Posted by Giles Turnbull
As you'll probably have noticed, I'm a big fan of broadcast-style mailing lists. My initial attempt at a personal weblog, gorjuss, became one, and my attempts at a "pro" weblog became luvly, the list you are reading right now.
It's hard to pin down exactly what I find so neat about mailing lists. It's the idea of *delivery* that I like. There's no faffing about with browsers, not even with feed readers. When the author has something to say, they post to the list and everyone who is interested gets a copy right away, to read online or offline, as they wish.
Since just about everyone who uses the internet makes use of some kind of mail account, subscribing to a list must be one of the most painless and easy ways of reading new and interesting content. You're going to be using your mail client *anyway* - so email about things you are interested in is unlikely to bother you.
As a publisher (as opposed to a reader) of broadcast mailing lists, I love the simplicity and immediacy of composing a post for a list, whether I do it in a text editor for later copy-and-pasting into a mail message, or directly into a new message for instant sending.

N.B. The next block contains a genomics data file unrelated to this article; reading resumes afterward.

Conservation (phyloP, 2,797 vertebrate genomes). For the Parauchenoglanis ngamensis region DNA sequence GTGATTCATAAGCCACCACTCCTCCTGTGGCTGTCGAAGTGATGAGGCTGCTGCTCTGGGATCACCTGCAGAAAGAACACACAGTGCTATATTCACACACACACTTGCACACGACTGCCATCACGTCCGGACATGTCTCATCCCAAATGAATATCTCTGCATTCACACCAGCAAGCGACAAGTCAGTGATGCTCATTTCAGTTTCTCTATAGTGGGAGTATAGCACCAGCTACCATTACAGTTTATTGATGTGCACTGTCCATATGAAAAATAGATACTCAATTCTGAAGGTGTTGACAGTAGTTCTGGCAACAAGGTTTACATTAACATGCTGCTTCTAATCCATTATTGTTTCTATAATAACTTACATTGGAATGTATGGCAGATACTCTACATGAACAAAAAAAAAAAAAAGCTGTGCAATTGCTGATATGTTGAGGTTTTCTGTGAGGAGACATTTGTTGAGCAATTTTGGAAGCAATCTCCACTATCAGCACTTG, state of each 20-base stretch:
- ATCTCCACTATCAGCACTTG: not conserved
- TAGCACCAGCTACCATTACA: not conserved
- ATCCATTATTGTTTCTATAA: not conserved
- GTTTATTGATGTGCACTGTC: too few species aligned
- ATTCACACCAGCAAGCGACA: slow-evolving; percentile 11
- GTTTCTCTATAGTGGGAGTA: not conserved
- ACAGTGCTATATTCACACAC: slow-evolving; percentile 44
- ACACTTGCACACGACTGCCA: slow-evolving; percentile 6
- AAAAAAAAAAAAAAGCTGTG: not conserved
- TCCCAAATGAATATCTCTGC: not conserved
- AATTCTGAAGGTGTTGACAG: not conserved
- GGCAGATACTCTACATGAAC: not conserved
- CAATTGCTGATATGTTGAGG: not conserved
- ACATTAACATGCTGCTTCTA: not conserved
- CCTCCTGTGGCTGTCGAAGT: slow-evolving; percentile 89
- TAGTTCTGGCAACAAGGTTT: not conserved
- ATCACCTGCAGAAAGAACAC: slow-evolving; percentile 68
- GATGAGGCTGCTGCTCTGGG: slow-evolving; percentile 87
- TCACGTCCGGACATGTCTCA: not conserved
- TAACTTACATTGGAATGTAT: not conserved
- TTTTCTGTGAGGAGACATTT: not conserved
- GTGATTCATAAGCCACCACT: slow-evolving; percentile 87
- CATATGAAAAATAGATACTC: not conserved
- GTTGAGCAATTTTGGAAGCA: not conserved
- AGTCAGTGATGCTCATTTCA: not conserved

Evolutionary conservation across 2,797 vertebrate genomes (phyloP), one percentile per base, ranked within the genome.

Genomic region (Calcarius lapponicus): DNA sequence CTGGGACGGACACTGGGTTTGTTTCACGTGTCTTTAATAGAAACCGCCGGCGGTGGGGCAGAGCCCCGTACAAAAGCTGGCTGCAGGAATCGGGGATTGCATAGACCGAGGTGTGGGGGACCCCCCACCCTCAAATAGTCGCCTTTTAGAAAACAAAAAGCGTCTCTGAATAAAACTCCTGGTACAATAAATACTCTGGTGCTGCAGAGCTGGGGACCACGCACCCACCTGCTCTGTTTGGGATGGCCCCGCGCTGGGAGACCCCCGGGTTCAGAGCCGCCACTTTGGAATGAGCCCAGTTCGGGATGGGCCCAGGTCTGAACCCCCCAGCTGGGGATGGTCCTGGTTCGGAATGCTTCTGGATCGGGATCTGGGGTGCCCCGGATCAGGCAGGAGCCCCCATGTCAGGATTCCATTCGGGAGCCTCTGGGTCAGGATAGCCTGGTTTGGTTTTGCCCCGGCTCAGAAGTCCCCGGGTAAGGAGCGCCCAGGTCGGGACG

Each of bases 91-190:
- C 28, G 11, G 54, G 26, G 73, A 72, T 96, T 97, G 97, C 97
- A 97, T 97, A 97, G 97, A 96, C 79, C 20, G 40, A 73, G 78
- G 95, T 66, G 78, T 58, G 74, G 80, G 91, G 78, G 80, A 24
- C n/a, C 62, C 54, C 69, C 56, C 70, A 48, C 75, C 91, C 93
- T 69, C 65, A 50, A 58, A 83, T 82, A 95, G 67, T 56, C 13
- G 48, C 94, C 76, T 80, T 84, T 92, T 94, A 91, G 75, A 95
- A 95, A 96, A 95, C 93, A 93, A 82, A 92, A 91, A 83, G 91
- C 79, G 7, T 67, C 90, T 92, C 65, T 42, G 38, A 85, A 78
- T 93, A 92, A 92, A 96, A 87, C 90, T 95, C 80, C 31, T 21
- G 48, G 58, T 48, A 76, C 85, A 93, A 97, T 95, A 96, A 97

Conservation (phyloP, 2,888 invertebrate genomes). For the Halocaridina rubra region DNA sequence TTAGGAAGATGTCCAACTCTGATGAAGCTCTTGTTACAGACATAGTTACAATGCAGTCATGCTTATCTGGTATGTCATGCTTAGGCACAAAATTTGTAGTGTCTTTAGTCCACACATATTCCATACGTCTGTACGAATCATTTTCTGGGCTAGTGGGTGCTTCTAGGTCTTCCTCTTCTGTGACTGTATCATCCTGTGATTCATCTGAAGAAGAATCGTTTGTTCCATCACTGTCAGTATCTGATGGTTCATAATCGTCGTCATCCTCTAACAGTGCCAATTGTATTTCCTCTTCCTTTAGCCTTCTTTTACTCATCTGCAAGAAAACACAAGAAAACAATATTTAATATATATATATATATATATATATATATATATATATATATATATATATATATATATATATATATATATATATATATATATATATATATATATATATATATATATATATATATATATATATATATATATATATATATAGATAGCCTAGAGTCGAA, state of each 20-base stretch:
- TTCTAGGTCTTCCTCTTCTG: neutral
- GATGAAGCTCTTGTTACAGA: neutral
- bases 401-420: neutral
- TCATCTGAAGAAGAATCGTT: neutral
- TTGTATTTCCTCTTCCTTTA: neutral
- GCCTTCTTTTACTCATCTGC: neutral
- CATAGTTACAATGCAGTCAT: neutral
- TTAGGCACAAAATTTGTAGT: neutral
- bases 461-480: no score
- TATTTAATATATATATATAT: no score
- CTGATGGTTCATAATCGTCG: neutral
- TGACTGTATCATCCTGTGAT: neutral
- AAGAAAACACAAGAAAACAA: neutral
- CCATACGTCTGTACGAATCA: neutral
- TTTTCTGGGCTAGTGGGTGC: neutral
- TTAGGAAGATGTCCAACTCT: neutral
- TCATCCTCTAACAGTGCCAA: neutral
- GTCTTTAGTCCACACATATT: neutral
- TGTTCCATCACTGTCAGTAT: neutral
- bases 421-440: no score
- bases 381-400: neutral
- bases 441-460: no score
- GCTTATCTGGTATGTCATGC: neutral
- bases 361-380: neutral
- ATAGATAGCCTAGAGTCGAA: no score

And as a user of email, I like the way broadcast lists *give* me stuff without making any demand on me to *give in return*. Unlike discussion lists, I don't have to think of something to say about each thread.
Whenever a weblog or site I like offers the chance to be read by email, I take that chance. I love having this stuff sent to me, it saves me having to (a) remember to go to each site, and (b) read through it when I get there.
So it would seem that my love of mailing lists is mainly down to my pathetic ability to remember anything, and sheer laziness.
Anyway, I thought it would be fun to list the lists I like.
* Politech - http://www.politechbot.com
Declan's been churnin' em out for a long while now, but I like the way that his posts keep me up-to-date with some of the more serious net news items that I need to keep track of.
* Interesting People - http://www.interesting-people.org/archives
Dave Farber's list suffers from occasional duplication (some Politech posts re-appear here) but is another good source of (mainly American) internet and technology news. It doesn't actually mention many interesting people.
* Viridian - http://www.bespoke.org/viridian/subscribe.asp
This is by far one of the most fun broadcast lists around. Bruce Sterling's voice can be clearly heard in every mail, and his sarcastic commentary inserted into the news stories he dissects can be simultaneously hilarious and politically spot-on. The Viridian ideal is a modern environmentalism, an approach to saving the planet without necessarily having to hug trees. This list has been an inspiration to me.
* David Strom's Web Informant - http://www.strom.com/awards/
Regular intelligent essays about topical web issues.
* Red Rock Eater - http://dlis.gseis.ucla.edu/people/pagre/rre.html